Titans of GeoPolitics: Friedrich Ratzel
As great thinkers go, the reputation that Herr Ratzel enjoys within the discipline of Political Geography (and perhaps even more so in the sub-field of GeoPolitics) is rather unfortunate. He is often considered by modern critics as a somewhat benighted product of his age – a kind of geographical equivalent for the associated sociological and philosophical period of “Social Darwinist” thinkers. At worst, he gets lumped in with the repellent ideologues of the NAZI era, even though he had been dead for 30 years before the rise of Hitler and his ilk, and despite the fact that in his many and varied writings, Ratzel clearly rejects many of the notions that the Übermensch vomit forth in the name of racial purity. However, it is without a doubt that much of the expansionist geographical theory employed by the NAZIs was derived from Ratzel’s work and his notion of the “Organic State” – and in particular his use of the concept of Lebensraum – a relational ideal that posits the habitat of the state as being linked to the health of the dominant culture that inhabits it, hence the need for a healthy state to expand.
Ratzel’s work was adapted (and I use the term loosely here) by other GeoPolitical theorists (most notably Kjellén and Haushofer), which accounts for much of the negative connotations associated with his name, but as with many of the other Titans of Geopolitics, remarkably few people ever seem to actually read his works themselves. A part of this failure is due to the fact that, as a whole, the discipline is spectacularly Anglo-centric, and if the great thinkers of the day are so inconsiderate as to not translate their works into the “lingua Franca,” well then oblivion awaits. However, despite Ratzel having the audacity to write in the language of his birth, with a little diligent work the enthusiastic student can still sample a little here and there – mainly through the good graces of another seminal geographer of the age, Ellen Church Semple.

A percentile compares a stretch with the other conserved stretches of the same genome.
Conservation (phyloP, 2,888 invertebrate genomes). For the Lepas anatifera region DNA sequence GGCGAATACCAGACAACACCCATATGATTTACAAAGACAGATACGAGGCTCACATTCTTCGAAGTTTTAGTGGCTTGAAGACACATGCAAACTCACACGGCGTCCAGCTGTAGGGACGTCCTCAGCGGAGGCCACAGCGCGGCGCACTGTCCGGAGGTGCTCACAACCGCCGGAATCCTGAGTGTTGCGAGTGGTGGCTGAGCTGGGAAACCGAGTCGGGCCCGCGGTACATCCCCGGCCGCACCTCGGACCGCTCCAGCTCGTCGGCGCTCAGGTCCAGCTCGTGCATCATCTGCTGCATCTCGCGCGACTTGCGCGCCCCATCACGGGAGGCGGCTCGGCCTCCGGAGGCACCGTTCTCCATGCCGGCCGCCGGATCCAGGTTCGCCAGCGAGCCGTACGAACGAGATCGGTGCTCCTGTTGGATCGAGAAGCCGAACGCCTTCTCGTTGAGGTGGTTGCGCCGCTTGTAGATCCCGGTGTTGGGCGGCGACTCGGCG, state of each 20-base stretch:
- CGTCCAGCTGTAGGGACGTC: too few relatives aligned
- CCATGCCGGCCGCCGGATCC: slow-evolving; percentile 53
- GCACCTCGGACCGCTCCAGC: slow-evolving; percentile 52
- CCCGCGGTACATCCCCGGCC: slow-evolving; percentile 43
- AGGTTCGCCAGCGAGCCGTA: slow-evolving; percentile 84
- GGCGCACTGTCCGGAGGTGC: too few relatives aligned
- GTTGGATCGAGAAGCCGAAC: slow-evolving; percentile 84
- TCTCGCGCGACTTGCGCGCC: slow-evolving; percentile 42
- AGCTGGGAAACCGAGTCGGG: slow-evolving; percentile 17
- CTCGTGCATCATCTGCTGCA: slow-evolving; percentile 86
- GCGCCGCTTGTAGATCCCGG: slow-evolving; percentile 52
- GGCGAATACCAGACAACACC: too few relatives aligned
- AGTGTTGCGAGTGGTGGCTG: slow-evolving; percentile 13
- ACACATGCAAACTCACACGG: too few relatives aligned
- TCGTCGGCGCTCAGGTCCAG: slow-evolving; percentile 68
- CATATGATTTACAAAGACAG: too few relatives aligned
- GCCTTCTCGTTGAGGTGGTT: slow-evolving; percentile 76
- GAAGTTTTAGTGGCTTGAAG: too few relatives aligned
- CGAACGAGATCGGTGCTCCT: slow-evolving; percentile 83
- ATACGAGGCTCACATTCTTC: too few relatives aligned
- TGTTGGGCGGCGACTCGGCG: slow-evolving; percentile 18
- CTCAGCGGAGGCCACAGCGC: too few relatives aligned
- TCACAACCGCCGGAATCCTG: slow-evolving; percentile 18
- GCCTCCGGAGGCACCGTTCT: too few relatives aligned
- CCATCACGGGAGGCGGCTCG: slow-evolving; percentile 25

Ms. Semple is, in my humble opinion, a Titan of GeoPolitics in her own right, not solely for her contributions to the history of geography in general, but also for her amazing perseverance as a woman engaged in an exclusively male (and decidedly misogynistic) era of the discipline as a whole. For those engaged readers with an interest, I heartily recommend this brief article on the woman and her impact. For the moment, suffice it to say that Ms, Semple was one of the leading disciples of Herr Ratzel, and provided a number of translations of his work for publication in the Anglophone world. The one selected for today is entitled “Studies in Political Areas (II) and lays out many of the fundamental aspects of Ratzel’s understanding of the relationship between territory, culture, and GeoPolitical imaginaries.
As you listen to this piece, it is worth reflecting on the idea that – bad reputation or otherwise – Ratzel stands out as one of the chief architects of what we now call Political Geography. His focus on the idea of the state as the central – indeed pinnacle – achievement of human civilization is not as far removed from the political rhetoric that we suffer through today as we would like to think. Many an applauded “thinker” in the modern context owes a debt of gratitude (unconsciously or otherwise) to Ratzel’s work, and the ways in which he sought to combine geography and the state into a cohesive theoretical framework – Robert Kaplan, I’m looking at you, sunshine!
However, as is often the case, “There is nothing either good or bad, but thinking makes it so.” Therefore, I recommend that you sit back, pour yourself a glass of Schnapps, light up a fine zigarre, and enjoy!